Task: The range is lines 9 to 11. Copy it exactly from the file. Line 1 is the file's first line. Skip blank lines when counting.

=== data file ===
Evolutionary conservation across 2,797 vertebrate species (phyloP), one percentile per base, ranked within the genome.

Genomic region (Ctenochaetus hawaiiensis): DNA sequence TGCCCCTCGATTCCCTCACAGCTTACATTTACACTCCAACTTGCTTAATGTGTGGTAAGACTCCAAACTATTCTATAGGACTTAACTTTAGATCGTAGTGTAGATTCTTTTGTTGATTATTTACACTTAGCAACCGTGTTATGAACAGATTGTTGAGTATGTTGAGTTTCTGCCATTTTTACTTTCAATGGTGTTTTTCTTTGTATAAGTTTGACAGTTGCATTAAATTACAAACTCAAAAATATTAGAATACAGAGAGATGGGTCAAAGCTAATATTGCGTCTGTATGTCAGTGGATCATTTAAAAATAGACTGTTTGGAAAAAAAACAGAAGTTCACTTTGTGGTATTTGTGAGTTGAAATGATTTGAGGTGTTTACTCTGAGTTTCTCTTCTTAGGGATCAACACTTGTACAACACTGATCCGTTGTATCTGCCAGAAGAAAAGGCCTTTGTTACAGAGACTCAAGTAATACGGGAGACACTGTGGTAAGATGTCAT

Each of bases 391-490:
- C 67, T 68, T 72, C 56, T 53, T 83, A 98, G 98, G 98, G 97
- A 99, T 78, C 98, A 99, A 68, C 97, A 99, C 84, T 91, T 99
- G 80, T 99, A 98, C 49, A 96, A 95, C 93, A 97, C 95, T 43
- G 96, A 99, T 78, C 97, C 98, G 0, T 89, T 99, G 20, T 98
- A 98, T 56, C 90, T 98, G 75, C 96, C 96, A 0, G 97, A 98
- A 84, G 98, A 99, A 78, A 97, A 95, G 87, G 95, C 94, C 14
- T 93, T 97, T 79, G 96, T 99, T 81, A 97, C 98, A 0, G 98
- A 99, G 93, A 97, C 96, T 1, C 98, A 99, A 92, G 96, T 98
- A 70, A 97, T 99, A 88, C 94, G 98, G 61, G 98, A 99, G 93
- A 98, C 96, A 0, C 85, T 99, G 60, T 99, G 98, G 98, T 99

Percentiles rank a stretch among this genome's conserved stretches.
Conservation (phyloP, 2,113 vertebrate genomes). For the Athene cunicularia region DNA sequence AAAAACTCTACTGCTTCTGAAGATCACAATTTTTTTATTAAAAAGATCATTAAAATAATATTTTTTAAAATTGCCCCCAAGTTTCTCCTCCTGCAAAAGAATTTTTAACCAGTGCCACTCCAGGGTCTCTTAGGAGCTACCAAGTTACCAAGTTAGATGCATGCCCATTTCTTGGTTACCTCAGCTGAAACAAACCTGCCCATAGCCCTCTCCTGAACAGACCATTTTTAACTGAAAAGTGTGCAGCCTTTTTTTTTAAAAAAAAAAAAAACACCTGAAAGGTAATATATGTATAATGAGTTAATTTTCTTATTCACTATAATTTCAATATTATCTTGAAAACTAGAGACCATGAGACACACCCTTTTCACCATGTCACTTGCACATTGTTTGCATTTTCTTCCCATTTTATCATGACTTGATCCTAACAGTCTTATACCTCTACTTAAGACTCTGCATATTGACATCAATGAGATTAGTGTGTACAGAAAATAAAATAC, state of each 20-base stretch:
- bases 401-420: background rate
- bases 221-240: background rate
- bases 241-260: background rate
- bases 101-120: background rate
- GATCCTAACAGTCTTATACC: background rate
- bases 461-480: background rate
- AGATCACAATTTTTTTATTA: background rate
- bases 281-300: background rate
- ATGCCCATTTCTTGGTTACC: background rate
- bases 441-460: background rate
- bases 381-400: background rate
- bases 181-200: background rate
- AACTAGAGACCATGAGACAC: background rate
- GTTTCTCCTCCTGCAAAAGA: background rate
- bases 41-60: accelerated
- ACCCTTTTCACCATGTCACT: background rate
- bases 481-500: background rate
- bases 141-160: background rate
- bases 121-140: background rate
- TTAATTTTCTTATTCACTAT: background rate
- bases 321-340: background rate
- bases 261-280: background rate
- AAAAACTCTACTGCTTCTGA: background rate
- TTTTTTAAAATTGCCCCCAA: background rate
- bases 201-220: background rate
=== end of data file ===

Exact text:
- A 84, G 98, A 99, A 78, A 97, A 95, G 87, G 95, C 94, C 14
- T 93, T 97, T 79, G 96, T 99, T 81, A 97, C 98, A 0, G 98
- A 99, G 93, A 97, C 96, T 1, C 98, A 99, A 92, G 96, T 98